Hospital, Heal Thyself

By Figliuolo, Michael L.; Mango, Paul D. et al. | The McKinsey Quarterly, Winter 2000 | Go to article overview

Hospital, Heal Thyself


Figliuolo, Michael L., Mango, Paul D., McCormick, David H., The McKinsey Quarterly


The authors thank Martin Barkman, a McKinsey alumnus, for his contribution to this article.

Hospitals bought up the practices of primary-care physicians to gain additional patient referrals, but instead they transformed those physicians from entrepreneurs into salaried, complacent bureaucrats. The damage can't easily be undone, but it can be mitigated in the present and avoided in the future.

Seeking a profitable and steady source of patient referrals, in the early 199 Os US hospitals and hospital systems began hungrily acquiring primary-care physician practices (Exhibit 1, on the next spread). [1] By 1998, they owned roughly 10 percent of such practices, yet this strategy has done little, if anything, to increase their supply of patients. Moreover, proprietary primary-care practices have become a drain on their parent hospitals, which in 1998 lost a net average of roughly $80,000 per physician from them. [2] That adds up to more than $1 billion in losses, roughly 30 percent of the net revenue these doctors generated.

Such deals are not easily undone. But by thoughtfully applying two practical ideas from the world of marketing--segmentation and sound channel management--hospitals can increase the number of patients referred to them and turn this channel into a source of competitive advantage. [3]

A postmortem

Hospitals failed to improve their economic performance through the ownership of primary-care physician practices for several reasons. In the first place, most of the hospitals overestimated the ability of affiliated physicians to change their referral patterns. In a recent study of a large system-owned network of primary-care practices, for example, we found that even several years after the network had been acquired, referrals to it had actually increased by less than 10 percent. In absolute terms, fewer than half of the patients seen by the system's primary-care physicians received follow-up care from affiliated specialists or hospitals.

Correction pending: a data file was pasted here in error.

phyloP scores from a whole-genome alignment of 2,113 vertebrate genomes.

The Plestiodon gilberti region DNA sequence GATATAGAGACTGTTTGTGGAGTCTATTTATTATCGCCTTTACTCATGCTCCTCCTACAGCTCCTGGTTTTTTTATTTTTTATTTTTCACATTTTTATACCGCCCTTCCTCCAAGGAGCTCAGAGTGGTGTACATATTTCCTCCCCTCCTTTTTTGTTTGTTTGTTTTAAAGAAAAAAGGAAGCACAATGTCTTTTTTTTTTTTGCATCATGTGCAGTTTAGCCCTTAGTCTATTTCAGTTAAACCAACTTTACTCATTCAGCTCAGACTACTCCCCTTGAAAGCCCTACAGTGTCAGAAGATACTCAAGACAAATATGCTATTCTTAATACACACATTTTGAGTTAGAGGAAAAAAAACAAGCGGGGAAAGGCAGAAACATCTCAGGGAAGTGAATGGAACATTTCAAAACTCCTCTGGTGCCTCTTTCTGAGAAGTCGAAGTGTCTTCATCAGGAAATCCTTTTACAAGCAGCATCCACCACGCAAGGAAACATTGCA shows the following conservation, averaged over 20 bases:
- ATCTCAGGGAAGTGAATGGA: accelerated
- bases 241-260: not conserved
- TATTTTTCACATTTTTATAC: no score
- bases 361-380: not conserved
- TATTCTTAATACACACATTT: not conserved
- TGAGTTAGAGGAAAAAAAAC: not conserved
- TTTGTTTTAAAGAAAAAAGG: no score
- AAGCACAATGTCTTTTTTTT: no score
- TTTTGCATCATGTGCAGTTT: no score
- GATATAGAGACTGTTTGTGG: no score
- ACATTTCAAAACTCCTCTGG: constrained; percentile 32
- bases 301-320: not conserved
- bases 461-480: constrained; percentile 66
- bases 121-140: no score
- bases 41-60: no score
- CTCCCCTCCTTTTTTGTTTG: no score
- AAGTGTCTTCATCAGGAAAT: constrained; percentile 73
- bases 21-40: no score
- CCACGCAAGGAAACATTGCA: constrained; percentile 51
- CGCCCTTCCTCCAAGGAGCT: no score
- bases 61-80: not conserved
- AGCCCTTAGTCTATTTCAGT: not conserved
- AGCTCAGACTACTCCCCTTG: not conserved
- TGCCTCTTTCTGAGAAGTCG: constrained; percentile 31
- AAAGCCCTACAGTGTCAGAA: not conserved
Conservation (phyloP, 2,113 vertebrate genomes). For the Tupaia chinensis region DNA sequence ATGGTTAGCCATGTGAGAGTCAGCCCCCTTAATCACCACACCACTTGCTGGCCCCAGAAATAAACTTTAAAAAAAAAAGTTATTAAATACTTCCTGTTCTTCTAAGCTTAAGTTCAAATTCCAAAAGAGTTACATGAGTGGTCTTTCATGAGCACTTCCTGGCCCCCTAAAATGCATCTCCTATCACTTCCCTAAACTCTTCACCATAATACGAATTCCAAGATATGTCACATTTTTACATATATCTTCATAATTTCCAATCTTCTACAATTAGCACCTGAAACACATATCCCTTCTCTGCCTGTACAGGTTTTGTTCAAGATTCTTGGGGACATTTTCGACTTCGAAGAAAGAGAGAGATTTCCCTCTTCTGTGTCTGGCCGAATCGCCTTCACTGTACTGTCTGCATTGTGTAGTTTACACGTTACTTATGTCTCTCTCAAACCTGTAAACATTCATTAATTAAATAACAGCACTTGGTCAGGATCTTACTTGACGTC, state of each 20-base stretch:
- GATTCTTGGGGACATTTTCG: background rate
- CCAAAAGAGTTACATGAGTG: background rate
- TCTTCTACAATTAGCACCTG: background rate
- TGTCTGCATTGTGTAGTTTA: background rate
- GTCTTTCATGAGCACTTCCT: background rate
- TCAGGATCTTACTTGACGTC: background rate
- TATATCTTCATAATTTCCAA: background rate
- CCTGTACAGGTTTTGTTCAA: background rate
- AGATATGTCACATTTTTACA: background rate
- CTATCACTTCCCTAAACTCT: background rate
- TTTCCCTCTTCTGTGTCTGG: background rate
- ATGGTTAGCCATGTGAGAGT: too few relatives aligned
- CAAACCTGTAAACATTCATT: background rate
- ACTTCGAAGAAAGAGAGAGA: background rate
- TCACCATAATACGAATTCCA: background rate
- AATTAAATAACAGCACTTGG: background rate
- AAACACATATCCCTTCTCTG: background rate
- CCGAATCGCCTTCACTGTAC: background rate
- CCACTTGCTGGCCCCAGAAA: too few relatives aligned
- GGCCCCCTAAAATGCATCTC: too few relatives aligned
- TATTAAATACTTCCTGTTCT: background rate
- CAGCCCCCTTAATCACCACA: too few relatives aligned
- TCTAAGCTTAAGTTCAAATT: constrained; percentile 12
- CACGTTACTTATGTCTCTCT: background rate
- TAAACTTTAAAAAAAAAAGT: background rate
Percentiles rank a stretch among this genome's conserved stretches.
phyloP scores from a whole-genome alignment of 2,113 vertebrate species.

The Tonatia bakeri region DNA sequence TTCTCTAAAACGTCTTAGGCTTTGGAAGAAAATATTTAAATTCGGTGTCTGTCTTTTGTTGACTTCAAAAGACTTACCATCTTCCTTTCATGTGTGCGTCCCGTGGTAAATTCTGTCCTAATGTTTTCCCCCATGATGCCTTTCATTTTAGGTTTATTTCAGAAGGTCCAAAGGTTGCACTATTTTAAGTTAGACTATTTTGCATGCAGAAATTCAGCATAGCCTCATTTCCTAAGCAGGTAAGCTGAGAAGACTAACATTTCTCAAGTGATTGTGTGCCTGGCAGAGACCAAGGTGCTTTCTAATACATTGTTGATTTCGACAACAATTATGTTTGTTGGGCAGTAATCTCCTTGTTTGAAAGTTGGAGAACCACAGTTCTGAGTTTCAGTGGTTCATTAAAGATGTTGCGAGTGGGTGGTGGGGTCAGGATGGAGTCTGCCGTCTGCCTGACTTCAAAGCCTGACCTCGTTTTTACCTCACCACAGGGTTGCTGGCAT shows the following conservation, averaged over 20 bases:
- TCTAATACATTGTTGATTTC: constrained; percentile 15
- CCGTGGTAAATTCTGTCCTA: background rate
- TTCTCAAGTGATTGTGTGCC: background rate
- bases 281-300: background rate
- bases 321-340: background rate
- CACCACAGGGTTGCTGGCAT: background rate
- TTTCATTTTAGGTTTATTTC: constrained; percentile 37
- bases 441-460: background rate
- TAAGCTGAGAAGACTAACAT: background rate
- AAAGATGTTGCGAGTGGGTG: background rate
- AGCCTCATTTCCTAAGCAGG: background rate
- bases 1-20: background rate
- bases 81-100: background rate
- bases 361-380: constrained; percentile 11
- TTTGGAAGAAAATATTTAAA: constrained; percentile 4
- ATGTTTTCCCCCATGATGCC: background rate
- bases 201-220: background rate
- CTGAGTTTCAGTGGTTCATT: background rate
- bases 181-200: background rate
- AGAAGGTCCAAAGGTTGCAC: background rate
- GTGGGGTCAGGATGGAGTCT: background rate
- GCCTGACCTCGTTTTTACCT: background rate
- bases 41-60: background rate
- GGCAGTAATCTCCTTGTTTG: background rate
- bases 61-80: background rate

About 75 of 100 physicians in recently acquired primary-care practices told us that there were four main barriers to changing their referral patterns. Often, neither the doctors nor their patients were familiar with the affiliated specialists. Patients were unwilling to travel unusually long distances to see them. Payor incentives or policies sometimes encouraged primary-care physicians to refer patients to unaffiliated hospitals and physicians. And affiliated hospitals suffered from shortages of critical technologies (such as CAT scanners) or surgical facilities, thus causing excessively long waits for patients and physicians alike.

The second reason hospital systems could not improve their economic performance by purchasing practices of primary-care physicians was their new mode of compensation. Traditionally, primary-care physicians ran their own businesses and were paid for each patient they saw. Because every dollar they saved went straight into their own bank accounts, they had every incentive to keep their support staffs lean, to control other expenses, and to monitor billings and reimbursements closely. But hospitals encouraged primary-care physicians to join hospital systems by offering lump-sum payments over and above the value of the assets of the practices. The hospitals then put the physicians on salary. Assured of a certain income regardless of performance, the physicians' productivity declined by 15 to 20 percent in the two years after acquisition.

Finally, hospitals tended to overestimate the value of direct referrals from primary-care physicians into hospital systems--referrals that actually generate relatively little income (Exhibit 2). More than three-quarters of an average hospital's net income is derived from referrals by specialists. Specialists refer not only more patients than primary-care physicians do but also patients requiring more elaborate care--thus generating higher hospital bills and, potentially, more profit. …

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